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Keep Cool If You Encounter These Summer Air Conditioner Problems

Our ac units receive a lot of wear and tear in the summer. Get ahead of the problems by knowing the most common air conditioner problems you could encounter. The summer of 2019 has been a brutal one for many states, and encountering air conditioner problems in one of the hottest summers of decades is not something anyone wants to experience.

Want to avoid breakdowns and the encroaching summer heat? Read on to find out some of the most common air conditioner problems and how you can easily avoid or look out for them before it’s too late!

Central Air Conditioners

It’s important to know a little bit about your HVAC system before maintenance or diagnosing any kind of issues. This will allow you to speak to your HVAC technician clearly and concisely when you need to describe any issues you’re having with your system, allowing the problem to be resolved easier. Central air conditioners are the most common type of cooling systems in the United States. Through supply ducts and registers, cool air is circulated through openings in walls, floors, and grills in ceilings. Compression of the refrigerant gas enables heat to be dispersed outside, creating cool air. As the cool air travels throughout your home it becomes warmer as it goes through the system, before it circulates back to the central air conditioner through return ducts and registers.

Split system central air conditioners have two separate cabinets. One is located outside and contains the condenser and compressor. The other is inside your house and contains the evaporator. The indoor cabinet also typically contains a furnace. Packaged central air conditioners are just as the name suggests – the evaporator, compressor, and condenser are all installed in one cabinet instead of two. It’s usually placed on the roof or a concrete slab near your home’s foundation. They typically contain electric heating coils or a natural gas furnace, eliminating the need for a separate furnace inside.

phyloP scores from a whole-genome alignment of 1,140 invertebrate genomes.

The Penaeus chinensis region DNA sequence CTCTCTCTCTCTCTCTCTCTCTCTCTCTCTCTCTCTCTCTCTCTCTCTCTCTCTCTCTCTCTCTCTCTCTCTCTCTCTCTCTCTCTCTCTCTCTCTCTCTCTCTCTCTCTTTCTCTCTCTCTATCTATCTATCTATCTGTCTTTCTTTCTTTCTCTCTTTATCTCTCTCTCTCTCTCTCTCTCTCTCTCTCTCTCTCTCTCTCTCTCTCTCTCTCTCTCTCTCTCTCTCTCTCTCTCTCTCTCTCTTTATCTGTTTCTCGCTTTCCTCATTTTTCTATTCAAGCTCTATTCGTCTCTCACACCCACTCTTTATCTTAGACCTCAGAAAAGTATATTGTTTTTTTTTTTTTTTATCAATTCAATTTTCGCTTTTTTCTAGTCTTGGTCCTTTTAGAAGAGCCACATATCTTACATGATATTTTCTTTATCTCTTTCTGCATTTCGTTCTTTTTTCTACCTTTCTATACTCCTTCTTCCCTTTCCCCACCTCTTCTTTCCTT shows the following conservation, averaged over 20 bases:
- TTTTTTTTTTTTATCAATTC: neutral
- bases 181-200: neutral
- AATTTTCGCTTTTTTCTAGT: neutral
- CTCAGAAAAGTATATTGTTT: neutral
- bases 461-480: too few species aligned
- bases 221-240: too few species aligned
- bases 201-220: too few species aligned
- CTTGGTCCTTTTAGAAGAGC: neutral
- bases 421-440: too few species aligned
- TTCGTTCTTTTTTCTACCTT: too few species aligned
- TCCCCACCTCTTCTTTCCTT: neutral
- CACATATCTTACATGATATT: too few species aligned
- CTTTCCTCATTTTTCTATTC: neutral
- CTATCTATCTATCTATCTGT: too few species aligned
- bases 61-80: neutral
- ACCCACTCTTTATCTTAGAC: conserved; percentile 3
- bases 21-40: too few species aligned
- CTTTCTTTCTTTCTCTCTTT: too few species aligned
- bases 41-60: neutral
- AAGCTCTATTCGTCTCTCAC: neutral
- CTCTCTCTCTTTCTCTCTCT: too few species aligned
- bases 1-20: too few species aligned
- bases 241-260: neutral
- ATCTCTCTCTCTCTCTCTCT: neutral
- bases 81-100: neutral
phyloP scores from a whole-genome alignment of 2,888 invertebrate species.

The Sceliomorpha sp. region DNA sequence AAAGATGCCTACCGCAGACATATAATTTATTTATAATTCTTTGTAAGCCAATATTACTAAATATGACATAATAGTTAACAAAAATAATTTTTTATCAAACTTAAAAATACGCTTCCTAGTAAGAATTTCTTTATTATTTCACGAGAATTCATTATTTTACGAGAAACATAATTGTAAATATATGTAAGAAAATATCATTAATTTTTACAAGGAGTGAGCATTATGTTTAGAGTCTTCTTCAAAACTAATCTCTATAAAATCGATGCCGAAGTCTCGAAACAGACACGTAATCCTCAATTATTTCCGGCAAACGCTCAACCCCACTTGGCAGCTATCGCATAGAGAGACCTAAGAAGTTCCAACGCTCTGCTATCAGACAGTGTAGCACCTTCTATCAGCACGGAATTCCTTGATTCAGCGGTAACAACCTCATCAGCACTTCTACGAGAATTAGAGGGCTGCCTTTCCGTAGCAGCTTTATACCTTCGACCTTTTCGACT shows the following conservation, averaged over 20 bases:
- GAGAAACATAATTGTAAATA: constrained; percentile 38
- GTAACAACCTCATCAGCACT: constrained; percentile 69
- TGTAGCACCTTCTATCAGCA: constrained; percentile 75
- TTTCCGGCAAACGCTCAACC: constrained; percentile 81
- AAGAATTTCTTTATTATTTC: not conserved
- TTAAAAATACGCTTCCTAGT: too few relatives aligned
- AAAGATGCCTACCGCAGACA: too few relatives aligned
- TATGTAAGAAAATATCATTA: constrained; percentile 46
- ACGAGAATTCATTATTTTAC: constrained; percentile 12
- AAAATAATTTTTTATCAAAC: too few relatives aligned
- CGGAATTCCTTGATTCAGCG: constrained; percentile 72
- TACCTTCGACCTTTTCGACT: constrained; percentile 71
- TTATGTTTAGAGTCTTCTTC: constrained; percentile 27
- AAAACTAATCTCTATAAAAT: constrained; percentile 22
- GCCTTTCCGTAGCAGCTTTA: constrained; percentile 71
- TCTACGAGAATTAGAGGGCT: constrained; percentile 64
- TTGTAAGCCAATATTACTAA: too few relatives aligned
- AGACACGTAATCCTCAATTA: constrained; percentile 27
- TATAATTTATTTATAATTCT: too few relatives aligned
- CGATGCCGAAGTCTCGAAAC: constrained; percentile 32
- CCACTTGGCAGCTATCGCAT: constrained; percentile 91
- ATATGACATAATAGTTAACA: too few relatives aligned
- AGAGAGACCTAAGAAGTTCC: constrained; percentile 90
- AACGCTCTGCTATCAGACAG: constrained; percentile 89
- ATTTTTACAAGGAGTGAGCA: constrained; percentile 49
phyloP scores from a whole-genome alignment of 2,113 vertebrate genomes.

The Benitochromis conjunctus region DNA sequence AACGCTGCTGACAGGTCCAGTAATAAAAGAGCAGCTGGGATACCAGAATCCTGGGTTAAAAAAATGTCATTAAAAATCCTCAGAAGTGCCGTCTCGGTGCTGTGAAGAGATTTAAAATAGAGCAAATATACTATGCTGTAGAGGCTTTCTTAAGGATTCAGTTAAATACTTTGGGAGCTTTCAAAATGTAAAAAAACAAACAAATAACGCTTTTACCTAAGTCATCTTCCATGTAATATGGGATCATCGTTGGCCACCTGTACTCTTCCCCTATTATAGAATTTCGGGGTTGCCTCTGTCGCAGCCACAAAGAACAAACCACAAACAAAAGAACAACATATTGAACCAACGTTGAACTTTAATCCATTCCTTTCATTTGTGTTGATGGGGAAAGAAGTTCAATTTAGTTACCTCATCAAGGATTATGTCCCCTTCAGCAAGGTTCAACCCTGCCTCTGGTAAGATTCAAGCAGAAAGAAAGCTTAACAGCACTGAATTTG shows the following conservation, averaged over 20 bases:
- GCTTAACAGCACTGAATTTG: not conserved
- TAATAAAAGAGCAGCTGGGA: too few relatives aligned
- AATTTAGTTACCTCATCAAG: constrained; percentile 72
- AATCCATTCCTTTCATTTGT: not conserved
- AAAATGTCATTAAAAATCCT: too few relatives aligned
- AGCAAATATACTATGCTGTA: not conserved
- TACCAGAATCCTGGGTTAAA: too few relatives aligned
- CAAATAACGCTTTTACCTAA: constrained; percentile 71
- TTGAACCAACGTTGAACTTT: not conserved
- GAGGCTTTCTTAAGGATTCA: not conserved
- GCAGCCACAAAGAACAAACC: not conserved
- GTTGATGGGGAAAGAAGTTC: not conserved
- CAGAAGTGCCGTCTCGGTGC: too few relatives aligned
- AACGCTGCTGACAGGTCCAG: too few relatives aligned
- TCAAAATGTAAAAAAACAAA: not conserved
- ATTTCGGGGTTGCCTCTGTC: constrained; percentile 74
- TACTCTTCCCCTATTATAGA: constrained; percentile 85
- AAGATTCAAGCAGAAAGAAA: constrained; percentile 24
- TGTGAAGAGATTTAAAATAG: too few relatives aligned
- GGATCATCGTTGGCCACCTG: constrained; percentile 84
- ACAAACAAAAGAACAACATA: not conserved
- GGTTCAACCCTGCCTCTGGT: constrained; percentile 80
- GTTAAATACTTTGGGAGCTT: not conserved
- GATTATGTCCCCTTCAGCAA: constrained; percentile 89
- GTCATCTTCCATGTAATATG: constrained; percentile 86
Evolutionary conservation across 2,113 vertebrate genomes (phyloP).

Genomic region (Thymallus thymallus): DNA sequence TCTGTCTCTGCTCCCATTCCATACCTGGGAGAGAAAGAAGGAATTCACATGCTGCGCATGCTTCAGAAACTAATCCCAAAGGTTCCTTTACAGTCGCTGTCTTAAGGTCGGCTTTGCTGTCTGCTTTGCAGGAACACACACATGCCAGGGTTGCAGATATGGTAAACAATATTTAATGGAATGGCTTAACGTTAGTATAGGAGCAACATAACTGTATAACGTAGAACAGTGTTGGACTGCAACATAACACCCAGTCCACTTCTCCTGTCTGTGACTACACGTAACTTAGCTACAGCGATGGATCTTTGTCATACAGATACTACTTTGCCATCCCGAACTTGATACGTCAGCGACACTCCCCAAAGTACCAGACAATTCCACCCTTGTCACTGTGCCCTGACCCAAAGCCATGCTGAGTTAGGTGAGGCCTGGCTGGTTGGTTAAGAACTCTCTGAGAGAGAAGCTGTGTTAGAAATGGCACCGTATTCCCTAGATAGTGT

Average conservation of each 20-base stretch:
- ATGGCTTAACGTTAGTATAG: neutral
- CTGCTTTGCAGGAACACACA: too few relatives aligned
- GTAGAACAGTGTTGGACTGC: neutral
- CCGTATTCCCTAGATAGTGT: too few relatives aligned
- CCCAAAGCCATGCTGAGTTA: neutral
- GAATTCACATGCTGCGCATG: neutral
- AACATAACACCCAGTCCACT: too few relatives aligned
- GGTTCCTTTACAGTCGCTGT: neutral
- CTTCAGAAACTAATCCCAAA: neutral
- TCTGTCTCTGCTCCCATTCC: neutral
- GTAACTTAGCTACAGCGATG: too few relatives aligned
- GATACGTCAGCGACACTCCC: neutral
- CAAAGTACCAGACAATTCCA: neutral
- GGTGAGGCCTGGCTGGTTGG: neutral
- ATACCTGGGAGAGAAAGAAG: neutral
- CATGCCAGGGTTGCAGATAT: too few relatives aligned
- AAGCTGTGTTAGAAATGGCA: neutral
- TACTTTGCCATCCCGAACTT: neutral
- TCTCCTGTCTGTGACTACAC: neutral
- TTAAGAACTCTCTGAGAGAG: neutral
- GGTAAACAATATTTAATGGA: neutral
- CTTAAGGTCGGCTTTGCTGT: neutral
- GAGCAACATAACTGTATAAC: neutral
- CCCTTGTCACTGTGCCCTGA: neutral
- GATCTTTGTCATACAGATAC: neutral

Air Conditioner Care Tips

Before we get into some of the common issues, here are some tips on how to maintain your air conditioner system to avoid as many AC repair issues as possible:

Low Refrigerant Levels

Refrigerant is the fuel to keep your air conditioning system operating properly throughout the year. It absorbs hot air from your home and sends it outside, leading to cooler temperatures in the summer months. You should never have to add more refrigerant to your air conditioner, as it’s a completely sealed system. However, leaks in the refrigerant lines and coils can appear and refrigerant will escape, leading to an undercharged air conditioner system.